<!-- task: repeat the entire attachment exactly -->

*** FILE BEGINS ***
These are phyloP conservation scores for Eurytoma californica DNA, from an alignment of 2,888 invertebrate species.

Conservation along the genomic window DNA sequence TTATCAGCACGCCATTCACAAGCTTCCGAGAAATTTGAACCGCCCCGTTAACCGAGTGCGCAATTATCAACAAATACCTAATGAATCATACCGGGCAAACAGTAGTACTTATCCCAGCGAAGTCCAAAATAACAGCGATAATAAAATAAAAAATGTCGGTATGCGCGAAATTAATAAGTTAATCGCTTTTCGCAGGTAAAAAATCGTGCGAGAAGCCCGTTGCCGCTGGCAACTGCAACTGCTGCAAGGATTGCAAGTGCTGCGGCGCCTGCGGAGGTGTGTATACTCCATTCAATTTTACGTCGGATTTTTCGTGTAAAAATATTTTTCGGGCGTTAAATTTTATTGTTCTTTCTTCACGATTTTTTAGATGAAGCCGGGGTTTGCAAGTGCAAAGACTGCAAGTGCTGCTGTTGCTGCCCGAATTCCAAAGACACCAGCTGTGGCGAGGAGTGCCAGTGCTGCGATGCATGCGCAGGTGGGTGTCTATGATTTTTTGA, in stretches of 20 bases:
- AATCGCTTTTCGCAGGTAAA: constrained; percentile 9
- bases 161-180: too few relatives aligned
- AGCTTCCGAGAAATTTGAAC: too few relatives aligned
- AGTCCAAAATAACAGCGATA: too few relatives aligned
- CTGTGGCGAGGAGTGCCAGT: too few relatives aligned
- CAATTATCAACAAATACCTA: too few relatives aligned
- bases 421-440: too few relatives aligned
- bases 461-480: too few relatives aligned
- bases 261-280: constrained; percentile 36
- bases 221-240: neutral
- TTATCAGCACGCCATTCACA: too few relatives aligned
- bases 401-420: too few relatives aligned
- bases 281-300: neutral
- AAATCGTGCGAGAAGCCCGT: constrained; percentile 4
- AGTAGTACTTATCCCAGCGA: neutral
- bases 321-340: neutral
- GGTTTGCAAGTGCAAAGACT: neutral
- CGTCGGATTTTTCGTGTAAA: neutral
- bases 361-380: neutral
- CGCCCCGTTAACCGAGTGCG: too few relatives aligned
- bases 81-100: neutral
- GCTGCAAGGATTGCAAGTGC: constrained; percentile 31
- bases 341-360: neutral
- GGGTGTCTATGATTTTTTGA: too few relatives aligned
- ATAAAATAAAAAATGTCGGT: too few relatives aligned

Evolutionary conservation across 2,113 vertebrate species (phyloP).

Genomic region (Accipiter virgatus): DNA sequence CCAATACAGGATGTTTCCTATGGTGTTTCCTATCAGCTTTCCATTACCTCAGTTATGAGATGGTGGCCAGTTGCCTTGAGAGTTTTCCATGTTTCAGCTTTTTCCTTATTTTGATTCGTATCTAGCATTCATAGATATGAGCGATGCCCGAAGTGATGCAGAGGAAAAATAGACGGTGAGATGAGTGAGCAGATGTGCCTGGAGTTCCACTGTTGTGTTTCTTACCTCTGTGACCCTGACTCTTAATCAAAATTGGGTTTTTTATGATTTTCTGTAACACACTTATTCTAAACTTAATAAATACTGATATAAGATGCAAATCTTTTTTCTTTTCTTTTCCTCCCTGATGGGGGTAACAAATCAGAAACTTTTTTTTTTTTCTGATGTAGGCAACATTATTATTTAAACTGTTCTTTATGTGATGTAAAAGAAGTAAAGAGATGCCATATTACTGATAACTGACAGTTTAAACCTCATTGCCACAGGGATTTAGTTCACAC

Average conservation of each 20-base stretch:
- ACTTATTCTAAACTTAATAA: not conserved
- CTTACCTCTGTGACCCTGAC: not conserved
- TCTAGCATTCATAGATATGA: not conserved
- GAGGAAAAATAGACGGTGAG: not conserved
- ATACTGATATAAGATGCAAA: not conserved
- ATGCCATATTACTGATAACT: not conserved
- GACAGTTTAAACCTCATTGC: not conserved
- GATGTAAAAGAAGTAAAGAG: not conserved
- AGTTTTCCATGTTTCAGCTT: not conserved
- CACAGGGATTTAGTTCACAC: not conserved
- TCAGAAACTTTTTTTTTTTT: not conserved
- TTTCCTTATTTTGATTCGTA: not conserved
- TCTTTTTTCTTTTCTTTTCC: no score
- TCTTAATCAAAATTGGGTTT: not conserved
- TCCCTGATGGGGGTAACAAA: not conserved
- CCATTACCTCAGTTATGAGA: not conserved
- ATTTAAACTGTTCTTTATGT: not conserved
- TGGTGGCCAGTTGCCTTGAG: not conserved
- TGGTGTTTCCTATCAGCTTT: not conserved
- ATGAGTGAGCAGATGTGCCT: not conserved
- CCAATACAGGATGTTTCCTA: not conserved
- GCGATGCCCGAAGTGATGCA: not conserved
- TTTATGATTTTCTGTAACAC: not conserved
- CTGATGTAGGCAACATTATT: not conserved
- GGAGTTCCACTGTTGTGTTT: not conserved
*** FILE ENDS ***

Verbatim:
These are phyloP conservation scores for Eurytoma californica DNA, from an alignment of 2,888 invertebrate species.

Conservation along the genomic window DNA sequence TTATCAGCACGCCATTCACAAGCTTCCGAGAAATTTGAACCGCCCCGTTAACCGAGTGCGCAATTATCAACAAATACCTAATGAATCATACCGGGCAAACAGTAGTACTTATCCCAGCGAAGTCCAAAATAACAGCGATAATAAAATAAAAAATGTCGGTATGCGCGAAATTAATAAGTTAATCGCTTTTCGCAGGTAAAAAATCGTGCGAGAAGCCCGTTGCCGCTGGCAACTGCAACTGCTGCAAGGATTGCAAGTGCTGCGGCGCCTGCGGAGGTGTGTATACTCCATTCAATTTTACGTCGGATTTTTCGTGTAAAAATATTTTTCGGGCGTTAAATTTTATTGTTCTTTCTTCACGATTTTTTAGATGAAGCCGGGGTTTGCAAGTGCAAAGACTGCAAGTGCTGCTGTTGCTGCCCGAATTCCAAAGACACCAGCTGTGGCGAGGAGTGCCAGTGCTGCGATGCATGCGCAGGTGGGTGTCTATGATTTTTTGA, in stretches of 20 bases:
- AATCGCTTTTCGCAGGTAAA: constrained; percentile 9
- bases 161-180: too few relatives aligned
- AGCTTCCGAGAAATTTGAAC: too few relatives aligned
- AGTCCAAAATAACAGCGATA: too few relatives aligned
- CTGTGGCGAGGAGTGCCAGT: too few relatives aligned
- CAATTATCAACAAATACCTA: too few relatives aligned
- bases 421-440: too few relatives aligned
- bases 461-480: too few relatives aligned
- bases 261-280: constrained; percentile 36
- bases 221-240: neutral
- TTATCAGCACGCCATTCACA: too few relatives aligned
- bases 401-420: too few relatives aligned
- bases 281-300: neutral
- AAATCGTGCGAGAAGCCCGT: constrained; percentile 4
- AGTAGTACTTATCCCAGCGA: neutral
- bases 321-340: neutral
- GGTTTGCAAGTGCAAAGACT: neutral
- CGTCGGATTTTTCGTGTAAA: neutral
- bases 361-380: neutral
- CGCCCCGTTAACCGAGTGCG: too few relatives aligned
- bases 81-100: neutral
- GCTGCAAGGATTGCAAGTGC: constrained; percentile 31
- bases 341-360: neutral
- GGGTGTCTATGATTTTTTGA: too few relatives aligned
- ATAAAATAAAAAATGTCGGT: too few relatives aligned

Evolutionary conservation across 2,113 vertebrate species (phyloP).

Genomic region (Accipiter virgatus): DNA sequence CCAATACAGGATGTTTCCTATGGTGTTTCCTATCAGCTTTCCATTACCTCAGTTATGAGATGGTGGCCAGTTGCCTTGAGAGTTTTCCATGTTTCAGCTTTTTCCTTATTTTGATTCGTATCTAGCATTCATAGATATGAGCGATGCCCGAAGTGATGCAGAGGAAAAATAGACGGTGAGATGAGTGAGCAGATGTGCCTGGAGTTCCACTGTTGTGTTTCTTACCTCTGTGACCCTGACTCTTAATCAAAATTGGGTTTTTTATGATTTTCTGTAACACACTTATTCTAAACTTAATAAATACTGATATAAGATGCAAATCTTTTTTCTTTTCTTTTCCTCCCTGATGGGGGTAACAAATCAGAAACTTTTTTTTTTTTCTGATGTAGGCAACATTATTATTTAAACTGTTCTTTATGTGATGTAAAAGAAGTAAAGAGATGCCATATTACTGATAACTGACAGTTTAAACCTCATTGCCACAGGGATTTAGTTCACAC

Average conservation of each 20-base stretch:
- ACTTATTCTAAACTTAATAA: not conserved
- CTTACCTCTGTGACCCTGAC: not conserved
- TCTAGCATTCATAGATATGA: not conserved
- GAGGAAAAATAGACGGTGAG: not conserved
- ATACTGATATAAGATGCAAA: not conserved
- ATGCCATATTACTGATAACT: not conserved
- GACAGTTTAAACCTCATTGC: not conserved
- GATGTAAAAGAAGTAAAGAG: not conserved
- AGTTTTCCATGTTTCAGCTT: not conserved
- CACAGGGATTTAGTTCACAC: not conserved
- TCAGAAACTTTTTTTTTTTT: not conserved
- TTTCCTTATTTTGATTCGTA: not conserved
- TCTTTTTTCTTTTCTTTTCC: no score
- TCTTAATCAAAATTGGGTTT: not conserved
- TCCCTGATGGGGGTAACAAA: not conserved
- CCATTACCTCAGTTATGAGA: not conserved
- ATTTAAACTGTTCTTTATGT: not conserved
- TGGTGGCCAGTTGCCTTGAG: not conserved
- TGGTGTTTCCTATCAGCTTT: not conserved
- ATGAGTGAGCAGATGTGCCT: not conserved
- CCAATACAGGATGTTTCCTA: not conserved
- GCGATGCCCGAAGTGATGCA: not conserved
- TTTATGATTTTCTGTAACAC: not conserved
- CTGATGTAGGCAACATTATT: not conserved
- GGAGTTCCACTGTTGTGTTT: not conserved